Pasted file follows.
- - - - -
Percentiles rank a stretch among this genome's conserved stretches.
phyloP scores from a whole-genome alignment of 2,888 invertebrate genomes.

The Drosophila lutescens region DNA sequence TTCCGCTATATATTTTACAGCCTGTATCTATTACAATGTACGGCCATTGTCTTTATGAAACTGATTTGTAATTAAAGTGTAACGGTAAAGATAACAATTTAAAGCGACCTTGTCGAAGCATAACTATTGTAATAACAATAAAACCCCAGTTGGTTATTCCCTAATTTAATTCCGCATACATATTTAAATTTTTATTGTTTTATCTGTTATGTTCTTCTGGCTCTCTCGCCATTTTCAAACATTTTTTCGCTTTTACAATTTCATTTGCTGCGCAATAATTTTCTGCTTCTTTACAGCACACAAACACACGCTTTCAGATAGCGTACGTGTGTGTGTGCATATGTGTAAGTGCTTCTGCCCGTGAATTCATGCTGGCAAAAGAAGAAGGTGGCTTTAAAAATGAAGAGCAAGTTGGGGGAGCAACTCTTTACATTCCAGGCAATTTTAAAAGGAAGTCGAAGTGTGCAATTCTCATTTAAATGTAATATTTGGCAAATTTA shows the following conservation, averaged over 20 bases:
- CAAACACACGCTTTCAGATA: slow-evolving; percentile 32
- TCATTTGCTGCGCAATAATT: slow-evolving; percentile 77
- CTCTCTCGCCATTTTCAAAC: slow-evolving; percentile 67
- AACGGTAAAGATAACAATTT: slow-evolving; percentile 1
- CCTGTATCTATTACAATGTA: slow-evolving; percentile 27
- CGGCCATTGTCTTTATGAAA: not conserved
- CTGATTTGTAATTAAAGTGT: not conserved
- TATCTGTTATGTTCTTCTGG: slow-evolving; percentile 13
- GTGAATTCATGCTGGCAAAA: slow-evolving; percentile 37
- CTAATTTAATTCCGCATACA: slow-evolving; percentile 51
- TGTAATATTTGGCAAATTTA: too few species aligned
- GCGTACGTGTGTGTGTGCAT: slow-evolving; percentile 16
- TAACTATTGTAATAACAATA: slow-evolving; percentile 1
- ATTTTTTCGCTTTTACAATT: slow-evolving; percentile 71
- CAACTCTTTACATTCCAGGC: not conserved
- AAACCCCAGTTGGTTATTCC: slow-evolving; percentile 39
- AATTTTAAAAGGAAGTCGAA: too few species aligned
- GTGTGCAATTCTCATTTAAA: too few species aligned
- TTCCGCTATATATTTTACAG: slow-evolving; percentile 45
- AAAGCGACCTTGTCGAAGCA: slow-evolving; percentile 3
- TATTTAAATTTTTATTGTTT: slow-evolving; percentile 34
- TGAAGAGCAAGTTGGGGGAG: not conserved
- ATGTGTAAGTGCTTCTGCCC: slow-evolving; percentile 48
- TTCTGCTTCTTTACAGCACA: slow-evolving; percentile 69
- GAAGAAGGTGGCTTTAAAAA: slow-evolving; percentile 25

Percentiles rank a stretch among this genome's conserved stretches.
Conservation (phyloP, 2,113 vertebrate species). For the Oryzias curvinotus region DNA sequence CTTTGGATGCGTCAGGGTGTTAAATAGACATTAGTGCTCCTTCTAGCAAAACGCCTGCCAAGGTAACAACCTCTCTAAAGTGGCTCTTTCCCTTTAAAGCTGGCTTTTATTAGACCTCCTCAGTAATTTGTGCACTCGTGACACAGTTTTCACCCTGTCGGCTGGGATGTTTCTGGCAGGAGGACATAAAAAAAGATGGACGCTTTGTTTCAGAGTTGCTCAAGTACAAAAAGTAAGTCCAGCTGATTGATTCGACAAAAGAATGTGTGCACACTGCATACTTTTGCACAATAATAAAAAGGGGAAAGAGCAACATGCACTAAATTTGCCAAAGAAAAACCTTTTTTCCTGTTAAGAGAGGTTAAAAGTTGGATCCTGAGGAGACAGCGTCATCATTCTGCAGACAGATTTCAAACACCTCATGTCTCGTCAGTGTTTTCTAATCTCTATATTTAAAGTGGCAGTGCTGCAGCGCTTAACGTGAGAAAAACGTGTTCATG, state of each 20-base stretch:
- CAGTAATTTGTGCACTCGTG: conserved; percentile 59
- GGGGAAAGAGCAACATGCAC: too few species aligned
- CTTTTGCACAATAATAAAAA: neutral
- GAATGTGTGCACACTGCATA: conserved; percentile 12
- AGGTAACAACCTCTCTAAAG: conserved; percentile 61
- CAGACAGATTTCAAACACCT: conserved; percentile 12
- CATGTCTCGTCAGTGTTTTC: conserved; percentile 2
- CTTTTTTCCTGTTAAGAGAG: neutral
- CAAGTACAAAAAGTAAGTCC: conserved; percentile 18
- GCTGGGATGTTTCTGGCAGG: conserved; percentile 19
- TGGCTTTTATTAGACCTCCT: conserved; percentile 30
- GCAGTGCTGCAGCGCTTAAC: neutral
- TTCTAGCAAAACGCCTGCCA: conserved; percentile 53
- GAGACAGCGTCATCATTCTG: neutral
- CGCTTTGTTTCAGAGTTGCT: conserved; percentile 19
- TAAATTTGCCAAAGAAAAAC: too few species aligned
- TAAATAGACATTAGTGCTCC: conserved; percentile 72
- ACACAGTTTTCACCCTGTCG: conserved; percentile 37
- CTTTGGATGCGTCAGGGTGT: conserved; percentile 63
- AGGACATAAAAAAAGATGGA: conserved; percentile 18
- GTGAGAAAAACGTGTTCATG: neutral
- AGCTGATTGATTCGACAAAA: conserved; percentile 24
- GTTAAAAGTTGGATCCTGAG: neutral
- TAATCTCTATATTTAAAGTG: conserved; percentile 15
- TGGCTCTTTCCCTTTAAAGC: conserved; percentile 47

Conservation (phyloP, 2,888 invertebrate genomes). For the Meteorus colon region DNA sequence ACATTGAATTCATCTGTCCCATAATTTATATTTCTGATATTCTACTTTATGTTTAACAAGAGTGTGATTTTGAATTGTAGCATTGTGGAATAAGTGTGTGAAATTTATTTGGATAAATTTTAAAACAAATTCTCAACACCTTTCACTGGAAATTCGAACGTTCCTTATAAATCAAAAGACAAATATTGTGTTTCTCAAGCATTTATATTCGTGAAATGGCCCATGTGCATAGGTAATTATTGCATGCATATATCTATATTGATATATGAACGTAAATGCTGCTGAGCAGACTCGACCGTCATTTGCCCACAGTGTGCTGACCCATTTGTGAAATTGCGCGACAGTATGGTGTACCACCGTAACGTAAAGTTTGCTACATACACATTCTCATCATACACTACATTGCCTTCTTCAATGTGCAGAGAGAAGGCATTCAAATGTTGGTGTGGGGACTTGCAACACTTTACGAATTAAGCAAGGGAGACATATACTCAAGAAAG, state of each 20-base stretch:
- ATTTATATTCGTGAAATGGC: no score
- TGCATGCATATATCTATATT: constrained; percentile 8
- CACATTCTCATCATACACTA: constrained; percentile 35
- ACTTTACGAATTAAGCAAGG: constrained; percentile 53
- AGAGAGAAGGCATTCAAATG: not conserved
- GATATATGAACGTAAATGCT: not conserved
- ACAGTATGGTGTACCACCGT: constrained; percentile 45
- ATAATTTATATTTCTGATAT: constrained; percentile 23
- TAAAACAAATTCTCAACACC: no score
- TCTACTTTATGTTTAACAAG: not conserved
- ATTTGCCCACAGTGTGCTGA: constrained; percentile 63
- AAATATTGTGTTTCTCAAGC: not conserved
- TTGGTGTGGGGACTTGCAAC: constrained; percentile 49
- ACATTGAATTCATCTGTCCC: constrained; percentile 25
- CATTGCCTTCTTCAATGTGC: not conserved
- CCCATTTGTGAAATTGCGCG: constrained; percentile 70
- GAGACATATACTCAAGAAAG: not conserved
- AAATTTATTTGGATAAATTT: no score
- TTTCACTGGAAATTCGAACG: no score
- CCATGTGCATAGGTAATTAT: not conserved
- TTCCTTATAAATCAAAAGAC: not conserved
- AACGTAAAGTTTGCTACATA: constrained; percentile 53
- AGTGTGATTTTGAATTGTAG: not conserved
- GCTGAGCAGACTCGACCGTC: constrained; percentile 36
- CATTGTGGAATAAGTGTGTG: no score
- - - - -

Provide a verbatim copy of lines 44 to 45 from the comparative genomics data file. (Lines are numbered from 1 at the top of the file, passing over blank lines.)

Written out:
- GAGACAGCGTCATCATTCTG: neutral
- CGCTTTGTTTCAGAGTTGCT: conserved; percentile 19